• I needed information, support and adequate time to consider options
  • That it can take a long time to recover from depression

Read more about Mandi’s experience and what she wishes she had known about depression and the workplace here.

Mental Health Works


Antidepressant Skills at Work: A free online & printable workbook

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Check out Antidepressant Skills at Work: Dealing with Mood Problems in the Workplace (Dan Bilsker, PhD, RPsych, Merv Gilbert, PhD, RPsych, & Joti Samra, PhD, RPsych), a self-care manual by scientist-practitioners with expertise in issues relating to workplace mental health and addiction.

The book includes:

  • Information about depression, what we know about its causes, and options for treatment.
  • Interactive modules explaining three practical skills, based on scientific evidence, that can help you better handle a depressed mood. Skills are presented in a step-by-step format and include:
    1. Solving problems effectively
    2. Realistic thinking
    3. Reactivating your life
  • Stories that show how working people might use these skills.
  • An overview of workplace issues that arise for people dealing with depression and depressed mood.

AS@W strategies

Read more and access the workbook at the AS@W website.



Work-related self-management strategies from people with lived experience of depression

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Our latest depression tip shared findings from a recent study based on real self-management strategies people with depression found helpful. This week for our tip on work functioning, we share and elaborate on their strategies that relate to “investing in work-related activities.”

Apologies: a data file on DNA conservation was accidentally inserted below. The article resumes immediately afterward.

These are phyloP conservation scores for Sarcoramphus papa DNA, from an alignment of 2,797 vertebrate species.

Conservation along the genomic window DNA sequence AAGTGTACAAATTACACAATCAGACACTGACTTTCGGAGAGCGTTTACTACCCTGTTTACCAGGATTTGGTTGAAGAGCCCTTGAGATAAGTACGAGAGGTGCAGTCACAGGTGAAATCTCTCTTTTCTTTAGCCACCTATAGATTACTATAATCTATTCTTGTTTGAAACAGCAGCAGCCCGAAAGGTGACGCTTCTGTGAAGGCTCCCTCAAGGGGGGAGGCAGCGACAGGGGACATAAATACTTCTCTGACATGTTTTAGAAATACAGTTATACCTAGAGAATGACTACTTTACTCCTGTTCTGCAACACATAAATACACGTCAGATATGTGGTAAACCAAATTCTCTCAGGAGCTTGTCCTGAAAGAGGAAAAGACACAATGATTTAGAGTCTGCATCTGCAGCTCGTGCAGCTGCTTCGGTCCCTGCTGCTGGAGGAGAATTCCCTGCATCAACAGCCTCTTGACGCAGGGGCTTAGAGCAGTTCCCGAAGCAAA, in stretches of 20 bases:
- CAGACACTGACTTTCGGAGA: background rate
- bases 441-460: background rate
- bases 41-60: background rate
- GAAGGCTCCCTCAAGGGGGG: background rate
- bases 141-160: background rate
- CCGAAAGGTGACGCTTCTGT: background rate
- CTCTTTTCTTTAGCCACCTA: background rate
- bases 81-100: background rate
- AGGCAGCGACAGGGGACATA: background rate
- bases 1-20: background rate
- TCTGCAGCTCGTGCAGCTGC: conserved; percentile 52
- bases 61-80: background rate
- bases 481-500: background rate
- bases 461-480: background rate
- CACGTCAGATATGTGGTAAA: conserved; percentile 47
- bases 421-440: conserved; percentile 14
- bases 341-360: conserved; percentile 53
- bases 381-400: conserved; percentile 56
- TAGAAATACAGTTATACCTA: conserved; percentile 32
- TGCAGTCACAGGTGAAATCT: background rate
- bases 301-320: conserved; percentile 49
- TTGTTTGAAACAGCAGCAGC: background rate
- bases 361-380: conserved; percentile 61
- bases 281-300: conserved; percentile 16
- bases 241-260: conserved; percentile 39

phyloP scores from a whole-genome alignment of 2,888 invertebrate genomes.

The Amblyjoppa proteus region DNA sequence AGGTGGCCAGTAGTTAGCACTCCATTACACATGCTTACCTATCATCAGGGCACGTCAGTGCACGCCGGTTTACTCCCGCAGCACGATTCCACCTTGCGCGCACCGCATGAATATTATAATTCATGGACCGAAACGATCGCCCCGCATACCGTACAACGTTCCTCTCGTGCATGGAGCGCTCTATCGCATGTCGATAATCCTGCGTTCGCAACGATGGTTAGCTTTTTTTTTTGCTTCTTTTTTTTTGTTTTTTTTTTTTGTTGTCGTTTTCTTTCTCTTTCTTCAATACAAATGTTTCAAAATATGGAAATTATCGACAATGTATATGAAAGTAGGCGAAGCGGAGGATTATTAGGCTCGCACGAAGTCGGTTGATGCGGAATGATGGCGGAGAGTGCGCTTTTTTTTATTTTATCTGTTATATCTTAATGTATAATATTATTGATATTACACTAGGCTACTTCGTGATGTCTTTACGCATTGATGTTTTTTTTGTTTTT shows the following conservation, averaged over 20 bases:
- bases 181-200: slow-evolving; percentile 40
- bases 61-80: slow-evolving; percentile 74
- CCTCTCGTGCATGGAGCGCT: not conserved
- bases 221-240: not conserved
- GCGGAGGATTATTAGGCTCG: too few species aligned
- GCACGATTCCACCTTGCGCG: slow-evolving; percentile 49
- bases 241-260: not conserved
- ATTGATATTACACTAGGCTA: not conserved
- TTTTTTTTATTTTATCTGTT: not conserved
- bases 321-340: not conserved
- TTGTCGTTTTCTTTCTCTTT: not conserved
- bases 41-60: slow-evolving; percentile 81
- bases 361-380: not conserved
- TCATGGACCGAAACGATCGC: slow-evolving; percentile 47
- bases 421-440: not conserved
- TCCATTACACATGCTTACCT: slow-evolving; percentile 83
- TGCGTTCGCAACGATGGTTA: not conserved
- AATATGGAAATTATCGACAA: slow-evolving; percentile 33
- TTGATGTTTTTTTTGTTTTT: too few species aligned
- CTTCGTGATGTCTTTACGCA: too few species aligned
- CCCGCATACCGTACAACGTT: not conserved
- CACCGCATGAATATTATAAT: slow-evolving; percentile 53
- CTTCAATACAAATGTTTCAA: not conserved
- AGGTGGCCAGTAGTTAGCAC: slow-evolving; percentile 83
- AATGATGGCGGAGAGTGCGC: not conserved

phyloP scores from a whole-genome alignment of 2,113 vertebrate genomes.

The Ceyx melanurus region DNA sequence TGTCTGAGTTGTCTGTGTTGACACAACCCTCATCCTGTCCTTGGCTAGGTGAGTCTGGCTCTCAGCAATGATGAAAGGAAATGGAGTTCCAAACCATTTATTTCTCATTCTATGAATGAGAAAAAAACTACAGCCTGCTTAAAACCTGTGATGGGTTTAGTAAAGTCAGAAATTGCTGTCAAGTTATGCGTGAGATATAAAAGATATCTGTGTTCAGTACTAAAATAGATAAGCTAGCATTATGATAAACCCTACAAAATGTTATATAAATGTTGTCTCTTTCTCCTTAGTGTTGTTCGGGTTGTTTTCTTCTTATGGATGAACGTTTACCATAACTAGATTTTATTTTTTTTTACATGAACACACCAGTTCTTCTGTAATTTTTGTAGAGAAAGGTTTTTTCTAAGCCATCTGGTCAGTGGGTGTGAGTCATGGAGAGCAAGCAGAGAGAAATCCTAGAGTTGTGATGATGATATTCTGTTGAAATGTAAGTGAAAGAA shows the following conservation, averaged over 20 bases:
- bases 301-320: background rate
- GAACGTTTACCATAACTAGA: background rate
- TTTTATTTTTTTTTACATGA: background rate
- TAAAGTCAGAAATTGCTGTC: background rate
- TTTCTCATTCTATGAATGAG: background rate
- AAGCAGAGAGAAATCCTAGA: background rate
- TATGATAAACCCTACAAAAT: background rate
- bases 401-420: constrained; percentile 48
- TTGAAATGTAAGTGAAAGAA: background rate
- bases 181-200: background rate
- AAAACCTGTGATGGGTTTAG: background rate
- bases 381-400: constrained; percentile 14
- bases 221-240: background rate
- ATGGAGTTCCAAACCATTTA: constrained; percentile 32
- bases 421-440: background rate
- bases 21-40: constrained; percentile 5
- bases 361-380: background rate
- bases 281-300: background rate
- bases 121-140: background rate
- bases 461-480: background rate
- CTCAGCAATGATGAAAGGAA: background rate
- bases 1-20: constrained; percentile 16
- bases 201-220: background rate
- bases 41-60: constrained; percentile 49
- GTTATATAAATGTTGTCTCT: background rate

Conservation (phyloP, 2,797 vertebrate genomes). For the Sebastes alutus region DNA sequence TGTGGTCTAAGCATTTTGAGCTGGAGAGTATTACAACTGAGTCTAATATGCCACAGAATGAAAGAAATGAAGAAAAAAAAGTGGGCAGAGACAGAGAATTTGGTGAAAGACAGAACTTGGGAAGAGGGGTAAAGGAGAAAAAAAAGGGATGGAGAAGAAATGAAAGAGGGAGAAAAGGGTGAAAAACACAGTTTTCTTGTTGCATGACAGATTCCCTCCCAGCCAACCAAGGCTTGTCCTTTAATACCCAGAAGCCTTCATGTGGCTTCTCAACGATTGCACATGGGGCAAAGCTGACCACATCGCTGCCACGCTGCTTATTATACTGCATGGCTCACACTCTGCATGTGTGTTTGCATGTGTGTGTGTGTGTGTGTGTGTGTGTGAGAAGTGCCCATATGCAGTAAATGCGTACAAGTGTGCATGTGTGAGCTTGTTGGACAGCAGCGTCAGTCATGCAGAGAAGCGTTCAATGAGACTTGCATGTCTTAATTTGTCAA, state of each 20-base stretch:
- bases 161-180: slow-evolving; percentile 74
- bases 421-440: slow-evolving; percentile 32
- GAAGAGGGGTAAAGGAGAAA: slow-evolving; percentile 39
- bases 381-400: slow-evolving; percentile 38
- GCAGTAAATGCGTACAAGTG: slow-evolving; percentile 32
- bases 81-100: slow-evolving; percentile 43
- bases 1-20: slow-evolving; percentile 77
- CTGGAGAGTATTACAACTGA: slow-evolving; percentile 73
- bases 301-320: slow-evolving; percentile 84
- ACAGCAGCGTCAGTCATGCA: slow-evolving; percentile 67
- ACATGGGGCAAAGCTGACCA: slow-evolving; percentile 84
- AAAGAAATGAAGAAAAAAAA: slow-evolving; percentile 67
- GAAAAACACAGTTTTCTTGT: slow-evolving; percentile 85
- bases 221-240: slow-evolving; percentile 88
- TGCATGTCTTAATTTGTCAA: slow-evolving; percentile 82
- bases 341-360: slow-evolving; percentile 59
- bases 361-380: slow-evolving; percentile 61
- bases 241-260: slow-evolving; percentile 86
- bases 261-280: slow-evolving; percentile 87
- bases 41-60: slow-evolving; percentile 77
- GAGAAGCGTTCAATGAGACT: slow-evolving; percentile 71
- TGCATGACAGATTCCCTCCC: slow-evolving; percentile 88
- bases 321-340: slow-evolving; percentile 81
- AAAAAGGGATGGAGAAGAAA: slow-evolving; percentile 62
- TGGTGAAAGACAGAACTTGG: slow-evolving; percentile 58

Work strategies:

  • Explain my depression to my manager


  • Explain my depression to close colleagues
    • You have the right to share as much or as little with your coworkers as you feel comfortable. Consider how much and what kind of information you are willing to share.
    • For suggestions on the kinds of things you can say, check out the article on Talking to Coworkers from the Working Through It program.


  • Find out which work activities I can manage, and which work and career goals are achievable.


  • Arrange backup from colleagues for work that is too much for me
    • If you have good relationships with your co-workers, they will likely be happy to provide some additional support when you need it.
    • Co-workers can provide back-up support for a task, check over or give a second opinion on your work, offer advice about how to tackle a task, or help in other ways. You should discuss and have approved any changes in actual work tasks with your manager.
    • Obviously, make sure to give credit to your coworkers for their work and assistance.


  • Start slowly with (volunteering) work or looking for work.